The Greatest Missionary

The greatest image of God’s universal vision in the New Testament is Christ Himself. The greatest mission agency ever was God the Father sending His Son, the perfect missionary. The Father sent the Son to come and live at the level of the people, emptying Himself completely. Why? To show people how much God loved them. And then to destroy death itself, the great evil that was holding them in captivity, freeing them from bondage.

Time and again throughout His life, we see how Jesus reached out to the sinners, to the prostitutes, to the tax collectors, to the foreigners like the Canaanite woman and the Roman centurion. He never limited His vision, but instead reached out in love to all people.

As God the Father sent His Son, Jesus sent His disciples: “As the Father has sent Me, I also send you” (John 20:21). Our Lord’s message to us here is that we are called to imitate Him, to follow His example—to go out as He went out, leaving our comfortable settings. Abraham had to leave everything he was familiar with and go to a foreign land. But he followed out of faith. Likewise, Christ had to leave His place with the Father and empty Himself here among us.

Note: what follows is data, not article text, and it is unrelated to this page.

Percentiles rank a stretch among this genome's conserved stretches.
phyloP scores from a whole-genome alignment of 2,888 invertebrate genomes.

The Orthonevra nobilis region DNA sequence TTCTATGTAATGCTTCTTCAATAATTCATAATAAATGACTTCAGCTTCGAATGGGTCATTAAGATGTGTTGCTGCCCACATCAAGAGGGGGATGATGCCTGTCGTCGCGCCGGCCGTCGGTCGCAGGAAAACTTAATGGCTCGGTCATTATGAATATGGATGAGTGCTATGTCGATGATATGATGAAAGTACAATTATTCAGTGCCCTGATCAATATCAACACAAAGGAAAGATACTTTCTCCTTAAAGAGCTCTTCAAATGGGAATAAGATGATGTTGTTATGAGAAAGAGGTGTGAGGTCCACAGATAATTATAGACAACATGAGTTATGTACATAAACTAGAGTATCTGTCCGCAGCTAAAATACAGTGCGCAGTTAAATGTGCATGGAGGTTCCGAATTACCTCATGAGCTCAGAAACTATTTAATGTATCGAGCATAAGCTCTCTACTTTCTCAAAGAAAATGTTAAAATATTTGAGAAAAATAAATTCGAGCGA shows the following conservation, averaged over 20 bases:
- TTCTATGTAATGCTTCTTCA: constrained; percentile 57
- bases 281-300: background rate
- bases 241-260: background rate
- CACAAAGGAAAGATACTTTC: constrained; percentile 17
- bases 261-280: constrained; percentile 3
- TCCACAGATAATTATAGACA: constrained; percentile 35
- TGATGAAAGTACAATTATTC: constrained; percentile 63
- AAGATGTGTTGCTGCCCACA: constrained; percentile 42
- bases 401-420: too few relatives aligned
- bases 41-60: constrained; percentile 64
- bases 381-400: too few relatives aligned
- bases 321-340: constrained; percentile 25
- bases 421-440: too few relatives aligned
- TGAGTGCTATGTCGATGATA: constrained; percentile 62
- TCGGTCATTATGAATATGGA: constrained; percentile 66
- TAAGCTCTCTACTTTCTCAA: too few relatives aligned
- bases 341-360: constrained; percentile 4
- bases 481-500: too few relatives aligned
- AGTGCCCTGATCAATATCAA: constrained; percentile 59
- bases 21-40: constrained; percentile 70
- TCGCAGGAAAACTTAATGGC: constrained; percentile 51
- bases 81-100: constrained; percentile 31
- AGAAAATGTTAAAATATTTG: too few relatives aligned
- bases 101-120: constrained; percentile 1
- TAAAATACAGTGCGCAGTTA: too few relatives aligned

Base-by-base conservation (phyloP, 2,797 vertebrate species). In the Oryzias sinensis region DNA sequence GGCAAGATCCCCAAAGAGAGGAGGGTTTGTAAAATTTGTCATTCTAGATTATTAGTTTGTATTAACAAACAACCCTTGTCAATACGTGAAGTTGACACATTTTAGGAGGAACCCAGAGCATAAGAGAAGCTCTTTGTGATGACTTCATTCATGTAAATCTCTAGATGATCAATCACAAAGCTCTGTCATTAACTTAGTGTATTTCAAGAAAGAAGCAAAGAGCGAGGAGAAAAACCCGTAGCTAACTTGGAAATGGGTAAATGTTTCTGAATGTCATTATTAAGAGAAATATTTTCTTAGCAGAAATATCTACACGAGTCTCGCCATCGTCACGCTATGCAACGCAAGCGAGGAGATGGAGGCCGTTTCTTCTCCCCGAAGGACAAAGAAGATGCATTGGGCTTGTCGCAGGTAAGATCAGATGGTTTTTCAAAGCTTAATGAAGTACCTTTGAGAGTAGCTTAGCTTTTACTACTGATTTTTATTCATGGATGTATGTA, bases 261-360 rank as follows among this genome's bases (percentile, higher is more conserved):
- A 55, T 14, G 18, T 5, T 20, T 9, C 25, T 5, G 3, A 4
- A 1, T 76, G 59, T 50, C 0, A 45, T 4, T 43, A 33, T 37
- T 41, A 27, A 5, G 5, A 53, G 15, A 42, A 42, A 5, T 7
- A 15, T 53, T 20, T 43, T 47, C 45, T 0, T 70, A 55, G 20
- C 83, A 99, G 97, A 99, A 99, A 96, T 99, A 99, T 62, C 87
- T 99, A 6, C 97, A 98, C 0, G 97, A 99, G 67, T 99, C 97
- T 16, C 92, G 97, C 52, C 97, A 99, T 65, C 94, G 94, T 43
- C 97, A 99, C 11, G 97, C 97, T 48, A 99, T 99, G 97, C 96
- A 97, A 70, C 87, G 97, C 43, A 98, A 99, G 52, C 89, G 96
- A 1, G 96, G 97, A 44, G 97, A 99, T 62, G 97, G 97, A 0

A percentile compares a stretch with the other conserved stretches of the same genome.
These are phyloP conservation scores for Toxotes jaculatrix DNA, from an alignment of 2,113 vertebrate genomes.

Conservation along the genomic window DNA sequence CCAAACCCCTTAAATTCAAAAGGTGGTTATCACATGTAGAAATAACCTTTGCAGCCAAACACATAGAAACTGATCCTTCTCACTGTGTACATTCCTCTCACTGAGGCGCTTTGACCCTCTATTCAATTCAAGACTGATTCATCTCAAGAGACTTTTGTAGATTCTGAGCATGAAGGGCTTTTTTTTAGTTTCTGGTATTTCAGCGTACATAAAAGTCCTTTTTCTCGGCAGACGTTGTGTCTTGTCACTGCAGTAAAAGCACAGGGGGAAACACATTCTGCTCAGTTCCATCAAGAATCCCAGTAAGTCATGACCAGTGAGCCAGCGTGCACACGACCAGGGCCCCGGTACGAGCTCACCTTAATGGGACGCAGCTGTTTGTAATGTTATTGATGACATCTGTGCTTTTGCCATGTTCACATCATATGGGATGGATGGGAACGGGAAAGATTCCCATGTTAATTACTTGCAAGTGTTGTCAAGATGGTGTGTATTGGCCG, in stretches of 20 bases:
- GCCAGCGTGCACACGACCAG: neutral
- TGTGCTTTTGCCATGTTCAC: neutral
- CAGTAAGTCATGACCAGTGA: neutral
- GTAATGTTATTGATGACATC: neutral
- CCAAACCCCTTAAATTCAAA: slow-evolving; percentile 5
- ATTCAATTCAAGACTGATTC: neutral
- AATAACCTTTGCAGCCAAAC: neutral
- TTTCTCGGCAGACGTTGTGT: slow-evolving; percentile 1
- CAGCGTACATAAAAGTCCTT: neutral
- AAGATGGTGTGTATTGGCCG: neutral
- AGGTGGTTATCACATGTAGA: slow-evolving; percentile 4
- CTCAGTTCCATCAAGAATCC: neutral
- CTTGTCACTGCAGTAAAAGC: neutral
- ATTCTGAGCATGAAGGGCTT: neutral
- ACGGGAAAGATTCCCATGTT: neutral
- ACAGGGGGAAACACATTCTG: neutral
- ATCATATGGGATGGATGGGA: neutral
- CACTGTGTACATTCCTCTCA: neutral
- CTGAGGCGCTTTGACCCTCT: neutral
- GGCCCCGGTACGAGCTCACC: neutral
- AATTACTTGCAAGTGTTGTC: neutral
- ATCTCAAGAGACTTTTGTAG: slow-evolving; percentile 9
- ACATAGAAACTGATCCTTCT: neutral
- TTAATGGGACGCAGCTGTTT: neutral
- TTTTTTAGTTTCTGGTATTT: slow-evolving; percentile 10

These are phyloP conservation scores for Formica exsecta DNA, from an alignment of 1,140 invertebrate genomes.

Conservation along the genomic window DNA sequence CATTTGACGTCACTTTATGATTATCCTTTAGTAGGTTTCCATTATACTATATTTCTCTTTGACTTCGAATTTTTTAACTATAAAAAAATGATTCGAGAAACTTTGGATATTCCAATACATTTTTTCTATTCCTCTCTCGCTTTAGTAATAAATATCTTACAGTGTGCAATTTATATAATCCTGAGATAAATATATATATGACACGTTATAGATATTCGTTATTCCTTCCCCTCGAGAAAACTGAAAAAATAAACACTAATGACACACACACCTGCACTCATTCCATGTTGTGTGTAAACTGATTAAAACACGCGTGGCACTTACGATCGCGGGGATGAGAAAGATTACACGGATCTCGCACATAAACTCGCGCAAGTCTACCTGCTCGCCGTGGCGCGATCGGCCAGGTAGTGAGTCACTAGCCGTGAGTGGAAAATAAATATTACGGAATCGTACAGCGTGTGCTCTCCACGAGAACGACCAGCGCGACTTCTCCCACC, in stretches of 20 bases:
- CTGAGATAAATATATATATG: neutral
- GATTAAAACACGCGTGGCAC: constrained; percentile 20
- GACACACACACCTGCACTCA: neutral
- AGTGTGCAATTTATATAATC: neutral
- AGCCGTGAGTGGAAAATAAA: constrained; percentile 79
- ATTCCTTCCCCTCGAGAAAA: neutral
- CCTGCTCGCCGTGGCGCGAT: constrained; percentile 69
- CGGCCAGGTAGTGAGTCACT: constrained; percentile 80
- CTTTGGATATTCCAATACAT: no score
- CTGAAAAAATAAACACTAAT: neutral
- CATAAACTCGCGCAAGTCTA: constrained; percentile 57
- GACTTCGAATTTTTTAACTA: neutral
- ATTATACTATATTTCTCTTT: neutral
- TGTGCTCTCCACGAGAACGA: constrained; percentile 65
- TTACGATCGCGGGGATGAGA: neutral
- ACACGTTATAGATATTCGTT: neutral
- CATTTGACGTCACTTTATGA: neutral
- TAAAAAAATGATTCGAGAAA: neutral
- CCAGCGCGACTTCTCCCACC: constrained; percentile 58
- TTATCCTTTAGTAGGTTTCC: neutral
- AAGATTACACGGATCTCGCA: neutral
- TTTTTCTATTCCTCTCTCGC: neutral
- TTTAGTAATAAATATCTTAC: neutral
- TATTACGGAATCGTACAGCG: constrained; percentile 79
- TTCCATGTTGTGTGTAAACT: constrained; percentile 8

And yet somehow, in our modern Christian mentality, we forget that living a comfortable, easy, and prosperous life is contrary to everything we are taught in the Gospel. The Gospel is calling us to a radical commitment, and anyone who wants to do something in evangelism and missions—whether it’s locally, nationally, or globally—must be ready to sacrifice, to empty themselves as Christ did. The Gospel leaves no other path open for us, except the one that leaves behind all that we find comfortable in order to share with our neighbors the love of God.